Joseph R. Sharkey, Ph.D., M.P.H., R.D.

Dr. Sharkey examines food insecurity among Mexican-origin households in colonias along border

July 13, 2011

Joseph Sharkey, Ph.D., M.P.H., RD

(COLLEGE STATION, TX) — Joseph Sharkey, Ph.D., M.P.H., RD, professor at the Texas A&M Health Science Center (TAMHSC) School of Rural Public Health, is lead author of an article titled “Association of Household and Community Characteristics with Adult and Child Food Insecurity among Mexican-Origin Households in Colonias along the Texas-Mexico Border,” published recently in the International Journal for Equity in Health.

Dr. Sharkey, who is in the social and behavioral department at TAMHSC-School of Rural Public Health, also serves as director of the Center for Community Health Development’s (CCHD) core research project and director of the Program for Research in Nutrition and Health Disparities.

“There is little published data that provides insights regarding the extent and severity of food insecurity among the hard-to-reach Mexican-origin families who reside in the growing colonias along the Texas border with Mexico,” Dr. Sharkey said. “Considering that culture, economics and elements of the environment may increase the risk for food insecurity and adverse health outcomes, the purpose of this study was to examine the relation between household and community characteristics and food insecurity.”

Four team promotoras conducted a door-to-door survey in 44 randomly identified colonias near two communities in South Texas and interviewed 610 women in Spanish. According to the article, 78 percent of households experienced food insecurity, a much higher prevalence than previously reported among Hispanic adults and children in national and regional studies. The most severe food insecurity – child food insecurity – was reported by 49 percent of all households and 61.8 percent of households with children.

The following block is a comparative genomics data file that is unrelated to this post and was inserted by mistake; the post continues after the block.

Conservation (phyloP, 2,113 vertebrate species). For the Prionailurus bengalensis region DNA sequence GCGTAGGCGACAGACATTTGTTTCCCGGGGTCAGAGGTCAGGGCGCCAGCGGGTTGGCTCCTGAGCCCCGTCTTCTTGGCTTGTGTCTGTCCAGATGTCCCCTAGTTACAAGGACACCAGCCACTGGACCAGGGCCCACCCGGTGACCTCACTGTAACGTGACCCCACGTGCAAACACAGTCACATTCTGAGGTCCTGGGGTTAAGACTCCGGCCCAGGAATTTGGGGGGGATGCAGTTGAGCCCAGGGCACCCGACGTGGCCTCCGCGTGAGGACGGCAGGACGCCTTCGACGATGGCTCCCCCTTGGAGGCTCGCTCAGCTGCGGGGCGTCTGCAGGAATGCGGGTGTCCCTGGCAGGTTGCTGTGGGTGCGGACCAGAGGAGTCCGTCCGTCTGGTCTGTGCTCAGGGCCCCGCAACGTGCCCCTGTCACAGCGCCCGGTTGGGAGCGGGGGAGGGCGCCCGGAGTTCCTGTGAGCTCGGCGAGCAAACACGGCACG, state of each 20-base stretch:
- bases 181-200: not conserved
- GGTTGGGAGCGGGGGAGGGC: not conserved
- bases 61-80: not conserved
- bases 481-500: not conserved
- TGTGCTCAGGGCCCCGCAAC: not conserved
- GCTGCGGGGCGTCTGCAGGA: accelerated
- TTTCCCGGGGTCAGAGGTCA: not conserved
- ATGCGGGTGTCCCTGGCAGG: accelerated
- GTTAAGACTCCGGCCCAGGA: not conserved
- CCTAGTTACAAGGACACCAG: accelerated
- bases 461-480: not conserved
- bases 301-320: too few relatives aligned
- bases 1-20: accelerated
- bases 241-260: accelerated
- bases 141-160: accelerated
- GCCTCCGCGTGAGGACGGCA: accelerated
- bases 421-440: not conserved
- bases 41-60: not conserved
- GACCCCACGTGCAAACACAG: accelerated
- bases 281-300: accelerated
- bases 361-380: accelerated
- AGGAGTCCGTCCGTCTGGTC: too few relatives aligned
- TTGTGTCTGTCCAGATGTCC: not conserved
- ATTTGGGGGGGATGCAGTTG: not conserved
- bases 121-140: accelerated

The study’s findings show that increased severity of food insecurity was associated with being born in Mexico, increasing household composition, decreasing household income and employment status. Reduced food insecurity was associated with participation in federal food assistance programs.

“The study suggests that systematic and sustained action on federal, state and community levels is needed to reduce household, adult and child food insecurity that integrates cultural tailoring of interventions and programs to address food and management skills, multi-sector partnerships and networks, expansion of food and nutrition assistance programs, and enhanced research efforts,” Dr. Sharkey said.

Co-authors on the paper include Wesley Dean, Ph.D., adjunct assistant professor at TAMHSC-School of Rural Public Health, and Cassandra Johnson, M.S.P.H., research associate and research program coordinator. Both are affiliated with the CCHD core research project and Program for Research in Nutrition and Health Disparities.

— Rae Lynn Mitchell